A dеtailed aссount of the subtlеtiеs and teсhniсalities that highlight the problеm, is a rеsеarch topiс by itself!

An attempt is made hеre to provide some brief discussion on epistemological arguments, without mathematical jargon or detailed phenomenology, which I am sure some would wish to complement or improve. I would welcome it.

There are a number of reasons which, when combined, can help us understand why we don’t see how to proceed in the endeavour of finding a good theory of quantum gravity and hence unify it with the other forces of nature. The main reason is the physically different structures of the gravitational force and the other forces of nature. When it comes to gravity, even the notion of quantum fluctuations of the fields is already problematic. While for the other forces of nature quantum fluctuations have meaningful interpretation and are relatively “easy” to calculate.

Another possible reason is, the tools we are using and the philosophy we hold on the notion of quantisation of fields, and that we try to push this philosophy to include gravity. This has been realised in the “old” approaches, in which attempts were made to construct perturbatively renormalizable theories of quantum gravity. They have all suffered from one or another shortcoming.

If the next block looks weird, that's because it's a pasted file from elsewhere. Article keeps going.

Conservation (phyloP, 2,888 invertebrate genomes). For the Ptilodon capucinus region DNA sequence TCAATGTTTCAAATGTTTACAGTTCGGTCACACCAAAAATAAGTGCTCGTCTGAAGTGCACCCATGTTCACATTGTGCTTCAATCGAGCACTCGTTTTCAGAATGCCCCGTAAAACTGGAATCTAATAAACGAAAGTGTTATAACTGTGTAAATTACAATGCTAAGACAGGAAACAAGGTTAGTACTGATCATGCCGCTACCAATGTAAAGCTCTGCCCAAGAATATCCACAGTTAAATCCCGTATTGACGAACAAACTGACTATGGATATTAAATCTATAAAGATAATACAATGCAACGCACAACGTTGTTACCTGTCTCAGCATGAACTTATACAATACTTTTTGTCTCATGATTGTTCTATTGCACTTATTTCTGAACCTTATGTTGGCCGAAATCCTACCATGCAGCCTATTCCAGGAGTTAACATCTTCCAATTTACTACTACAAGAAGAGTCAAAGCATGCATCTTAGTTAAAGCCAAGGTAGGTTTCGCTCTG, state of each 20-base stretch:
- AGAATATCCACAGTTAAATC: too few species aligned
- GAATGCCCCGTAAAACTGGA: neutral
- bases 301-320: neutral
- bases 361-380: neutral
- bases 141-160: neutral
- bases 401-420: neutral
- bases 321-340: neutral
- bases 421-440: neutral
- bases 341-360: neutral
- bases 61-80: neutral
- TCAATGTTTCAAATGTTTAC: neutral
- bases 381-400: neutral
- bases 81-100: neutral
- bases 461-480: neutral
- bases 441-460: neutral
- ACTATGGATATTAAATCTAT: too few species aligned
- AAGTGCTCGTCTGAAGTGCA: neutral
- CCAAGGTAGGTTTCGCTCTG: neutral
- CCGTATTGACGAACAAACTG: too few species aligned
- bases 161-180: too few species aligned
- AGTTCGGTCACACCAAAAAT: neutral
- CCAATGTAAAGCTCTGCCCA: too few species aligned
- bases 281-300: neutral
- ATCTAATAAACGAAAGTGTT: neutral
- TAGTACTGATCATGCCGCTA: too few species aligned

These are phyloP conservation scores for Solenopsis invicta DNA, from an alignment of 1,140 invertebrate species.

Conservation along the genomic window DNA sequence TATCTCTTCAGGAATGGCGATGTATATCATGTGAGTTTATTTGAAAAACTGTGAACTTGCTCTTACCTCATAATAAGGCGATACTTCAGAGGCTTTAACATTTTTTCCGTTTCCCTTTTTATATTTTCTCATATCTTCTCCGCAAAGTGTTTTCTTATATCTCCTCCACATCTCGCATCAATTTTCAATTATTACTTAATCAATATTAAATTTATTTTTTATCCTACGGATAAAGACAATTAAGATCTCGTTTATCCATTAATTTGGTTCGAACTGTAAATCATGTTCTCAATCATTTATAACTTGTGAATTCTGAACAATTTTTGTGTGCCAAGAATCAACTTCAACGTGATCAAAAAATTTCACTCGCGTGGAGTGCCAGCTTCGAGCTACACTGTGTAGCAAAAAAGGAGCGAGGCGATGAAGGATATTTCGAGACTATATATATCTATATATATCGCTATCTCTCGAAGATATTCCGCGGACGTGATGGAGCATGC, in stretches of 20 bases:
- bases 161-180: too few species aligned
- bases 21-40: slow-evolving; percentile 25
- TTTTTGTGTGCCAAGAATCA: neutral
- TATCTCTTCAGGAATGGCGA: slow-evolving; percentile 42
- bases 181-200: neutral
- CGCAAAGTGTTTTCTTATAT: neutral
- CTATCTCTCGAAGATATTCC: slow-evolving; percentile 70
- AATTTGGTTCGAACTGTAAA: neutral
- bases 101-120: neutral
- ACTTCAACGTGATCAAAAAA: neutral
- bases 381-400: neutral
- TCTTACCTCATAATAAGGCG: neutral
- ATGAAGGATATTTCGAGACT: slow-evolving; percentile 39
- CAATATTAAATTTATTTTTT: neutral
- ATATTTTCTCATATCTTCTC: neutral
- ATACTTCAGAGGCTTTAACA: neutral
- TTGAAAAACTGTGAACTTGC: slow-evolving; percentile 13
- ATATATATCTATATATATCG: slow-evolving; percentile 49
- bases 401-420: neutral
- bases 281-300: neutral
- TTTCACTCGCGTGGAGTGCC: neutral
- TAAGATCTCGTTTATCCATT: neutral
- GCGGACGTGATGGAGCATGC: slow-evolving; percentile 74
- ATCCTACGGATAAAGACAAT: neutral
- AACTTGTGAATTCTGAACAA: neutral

A successful quantum field theory allows us to do calculations, and extract sensible results which then can be tested against experiments. In the two main approaches to quantum gravity, string theory and loop quantum gravity, such testable calculations have not been possible to access experimentally, due to the large amount of energies required. So the results of these theories remain at best, at the present time, just theoretical speculations. But both these theories are still being developed and by no means they are, at this stage, completed theories of nature.